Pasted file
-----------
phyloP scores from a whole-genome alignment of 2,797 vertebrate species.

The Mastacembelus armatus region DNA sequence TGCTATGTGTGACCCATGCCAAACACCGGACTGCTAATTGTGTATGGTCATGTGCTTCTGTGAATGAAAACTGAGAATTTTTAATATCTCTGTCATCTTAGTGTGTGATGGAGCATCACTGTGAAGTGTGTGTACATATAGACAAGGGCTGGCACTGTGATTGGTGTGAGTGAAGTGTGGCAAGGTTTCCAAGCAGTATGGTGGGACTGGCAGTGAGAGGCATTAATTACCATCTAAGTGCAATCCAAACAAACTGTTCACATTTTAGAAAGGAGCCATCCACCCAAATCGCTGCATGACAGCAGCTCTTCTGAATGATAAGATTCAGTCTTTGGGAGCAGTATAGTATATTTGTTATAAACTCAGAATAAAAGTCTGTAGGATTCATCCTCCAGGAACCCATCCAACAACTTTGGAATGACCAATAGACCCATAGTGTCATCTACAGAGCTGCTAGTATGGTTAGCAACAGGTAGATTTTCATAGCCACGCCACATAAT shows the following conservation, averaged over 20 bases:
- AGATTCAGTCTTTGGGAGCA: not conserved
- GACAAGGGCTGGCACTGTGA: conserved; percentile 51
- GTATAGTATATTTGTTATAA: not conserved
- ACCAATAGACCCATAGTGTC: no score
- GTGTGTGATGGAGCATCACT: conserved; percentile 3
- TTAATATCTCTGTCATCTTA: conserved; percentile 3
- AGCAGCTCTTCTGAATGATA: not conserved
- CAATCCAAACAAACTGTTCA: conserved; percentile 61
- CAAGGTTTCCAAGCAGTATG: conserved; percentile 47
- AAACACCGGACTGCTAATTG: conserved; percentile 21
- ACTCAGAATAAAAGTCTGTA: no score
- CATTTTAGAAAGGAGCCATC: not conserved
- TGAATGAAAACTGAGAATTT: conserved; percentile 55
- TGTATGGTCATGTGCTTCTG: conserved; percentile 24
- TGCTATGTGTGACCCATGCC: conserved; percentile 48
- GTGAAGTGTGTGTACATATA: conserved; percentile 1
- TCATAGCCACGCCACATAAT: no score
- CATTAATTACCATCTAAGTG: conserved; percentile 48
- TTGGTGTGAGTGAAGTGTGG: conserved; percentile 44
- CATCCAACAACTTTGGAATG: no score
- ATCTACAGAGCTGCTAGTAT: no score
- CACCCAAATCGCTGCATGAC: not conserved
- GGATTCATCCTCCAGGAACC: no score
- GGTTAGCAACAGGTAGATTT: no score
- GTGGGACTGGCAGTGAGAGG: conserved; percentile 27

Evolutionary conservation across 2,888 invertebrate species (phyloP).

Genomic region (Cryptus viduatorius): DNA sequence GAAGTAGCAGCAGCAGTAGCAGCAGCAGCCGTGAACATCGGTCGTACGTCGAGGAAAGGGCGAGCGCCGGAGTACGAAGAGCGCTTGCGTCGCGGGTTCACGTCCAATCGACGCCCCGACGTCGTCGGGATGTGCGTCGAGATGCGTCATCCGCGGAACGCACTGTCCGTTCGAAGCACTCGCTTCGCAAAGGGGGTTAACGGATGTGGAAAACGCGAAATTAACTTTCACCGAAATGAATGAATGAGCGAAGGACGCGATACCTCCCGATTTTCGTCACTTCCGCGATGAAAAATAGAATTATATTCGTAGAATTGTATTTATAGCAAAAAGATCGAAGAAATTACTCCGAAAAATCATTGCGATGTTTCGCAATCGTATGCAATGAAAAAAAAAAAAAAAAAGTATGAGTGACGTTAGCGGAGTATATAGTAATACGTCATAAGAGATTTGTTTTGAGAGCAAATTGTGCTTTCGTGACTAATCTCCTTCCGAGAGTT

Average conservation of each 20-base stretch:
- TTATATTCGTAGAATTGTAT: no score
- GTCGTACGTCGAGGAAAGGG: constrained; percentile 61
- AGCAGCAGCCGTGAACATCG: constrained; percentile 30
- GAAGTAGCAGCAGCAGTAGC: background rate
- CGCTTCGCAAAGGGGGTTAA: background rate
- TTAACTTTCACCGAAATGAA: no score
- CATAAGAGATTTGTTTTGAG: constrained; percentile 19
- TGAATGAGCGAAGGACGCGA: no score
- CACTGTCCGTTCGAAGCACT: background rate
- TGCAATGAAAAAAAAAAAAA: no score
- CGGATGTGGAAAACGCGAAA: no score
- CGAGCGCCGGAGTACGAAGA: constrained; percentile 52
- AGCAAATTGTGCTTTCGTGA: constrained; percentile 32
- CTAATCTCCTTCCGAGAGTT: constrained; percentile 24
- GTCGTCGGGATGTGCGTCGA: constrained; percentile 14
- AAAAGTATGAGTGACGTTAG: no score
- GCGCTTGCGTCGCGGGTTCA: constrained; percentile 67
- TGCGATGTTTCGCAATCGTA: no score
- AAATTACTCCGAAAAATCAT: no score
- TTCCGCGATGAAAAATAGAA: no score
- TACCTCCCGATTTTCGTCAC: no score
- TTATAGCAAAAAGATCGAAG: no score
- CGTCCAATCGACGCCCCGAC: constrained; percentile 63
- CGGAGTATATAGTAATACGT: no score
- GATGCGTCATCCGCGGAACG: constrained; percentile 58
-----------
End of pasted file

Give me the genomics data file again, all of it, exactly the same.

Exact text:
phyloP scores from a whole-genome alignment of 2,797 vertebrate species.

The Mastacembelus armatus region DNA sequence TGCTATGTGTGACCCATGCCAAACACCGGACTGCTAATTGTGTATGGTCATGTGCTTCTGTGAATGAAAACTGAGAATTTTTAATATCTCTGTCATCTTAGTGTGTGATGGAGCATCACTGTGAAGTGTGTGTACATATAGACAAGGGCTGGCACTGTGATTGGTGTGAGTGAAGTGTGGCAAGGTTTCCAAGCAGTATGGTGGGACTGGCAGTGAGAGGCATTAATTACCATCTAAGTGCAATCCAAACAAACTGTTCACATTTTAGAAAGGAGCCATCCACCCAAATCGCTGCATGACAGCAGCTCTTCTGAATGATAAGATTCAGTCTTTGGGAGCAGTATAGTATATTTGTTATAAACTCAGAATAAAAGTCTGTAGGATTCATCCTCCAGGAACCCATCCAACAACTTTGGAATGACCAATAGACCCATAGTGTCATCTACAGAGCTGCTAGTATGGTTAGCAACAGGTAGATTTTCATAGCCACGCCACATAAT shows the following conservation, averaged over 20 bases:
- AGATTCAGTCTTTGGGAGCA: not conserved
- GACAAGGGCTGGCACTGTGA: conserved; percentile 51
- GTATAGTATATTTGTTATAA: not conserved
- ACCAATAGACCCATAGTGTC: no score
- GTGTGTGATGGAGCATCACT: conserved; percentile 3
- TTAATATCTCTGTCATCTTA: conserved; percentile 3
- AGCAGCTCTTCTGAATGATA: not conserved
- CAATCCAAACAAACTGTTCA: conserved; percentile 61
- CAAGGTTTCCAAGCAGTATG: conserved; percentile 47
- AAACACCGGACTGCTAATTG: conserved; percentile 21
- ACTCAGAATAAAAGTCTGTA: no score
- CATTTTAGAAAGGAGCCATC: not conserved
- TGAATGAAAACTGAGAATTT: conserved; percentile 55
- TGTATGGTCATGTGCTTCTG: conserved; percentile 24
- TGCTATGTGTGACCCATGCC: conserved; percentile 48
- GTGAAGTGTGTGTACATATA: conserved; percentile 1
- TCATAGCCACGCCACATAAT: no score
- CATTAATTACCATCTAAGTG: conserved; percentile 48
- TTGGTGTGAGTGAAGTGTGG: conserved; percentile 44
- CATCCAACAACTTTGGAATG: no score
- ATCTACAGAGCTGCTAGTAT: no score
- CACCCAAATCGCTGCATGAC: not conserved
- GGATTCATCCTCCAGGAACC: no score
- GGTTAGCAACAGGTAGATTT: no score
- GTGGGACTGGCAGTGAGAGG: conserved; percentile 27

Evolutionary conservation across 2,888 invertebrate species (phyloP).

Genomic region (Cryptus viduatorius): DNA sequence GAAGTAGCAGCAGCAGTAGCAGCAGCAGCCGTGAACATCGGTCGTACGTCGAGGAAAGGGCGAGCGCCGGAGTACGAAGAGCGCTTGCGTCGCGGGTTCACGTCCAATCGACGCCCCGACGTCGTCGGGATGTGCGTCGAGATGCGTCATCCGCGGAACGCACTGTCCGTTCGAAGCACTCGCTTCGCAAAGGGGGTTAACGGATGTGGAAAACGCGAAATTAACTTTCACCGAAATGAATGAATGAGCGAAGGACGCGATACCTCCCGATTTTCGTCACTTCCGCGATGAAAAATAGAATTATATTCGTAGAATTGTATTTATAGCAAAAAGATCGAAGAAATTACTCCGAAAAATCATTGCGATGTTTCGCAATCGTATGCAATGAAAAAAAAAAAAAAAAAGTATGAGTGACGTTAGCGGAGTATATAGTAATACGTCATAAGAGATTTGTTTTGAGAGCAAATTGTGCTTTCGTGACTAATCTCCTTCCGAGAGTT

Average conservation of each 20-base stretch:
- TTATATTCGTAGAATTGTAT: no score
- GTCGTACGTCGAGGAAAGGG: constrained; percentile 61
- AGCAGCAGCCGTGAACATCG: constrained; percentile 30
- GAAGTAGCAGCAGCAGTAGC: background rate
- CGCTTCGCAAAGGGGGTTAA: background rate
- TTAACTTTCACCGAAATGAA: no score
- CATAAGAGATTTGTTTTGAG: constrained; percentile 19
- TGAATGAGCGAAGGACGCGA: no score
- CACTGTCCGTTCGAAGCACT: background rate
- TGCAATGAAAAAAAAAAAAA: no score
- CGGATGTGGAAAACGCGAAA: no score
- CGAGCGCCGGAGTACGAAGA: constrained; percentile 52
- AGCAAATTGTGCTTTCGTGA: constrained; percentile 32
- CTAATCTCCTTCCGAGAGTT: constrained; percentile 24
- GTCGTCGGGATGTGCGTCGA: constrained; percentile 14
- AAAAGTATGAGTGACGTTAG: no score
- GCGCTTGCGTCGCGGGTTCA: constrained; percentile 67
- TGCGATGTTTCGCAATCGTA: no score
- AAATTACTCCGAAAAATCAT: no score
- TTCCGCGATGAAAAATAGAA: no score
- TACCTCCCGATTTTCGTCAC: no score
- TTATAGCAAAAAGATCGAAG: no score
- CGTCCAATCGACGCCCCGAC: constrained; percentile 63
- CGGAGTATATAGTAATACGT: no score
- GATGCGTCATCCGCGGAACG: constrained; percentile 58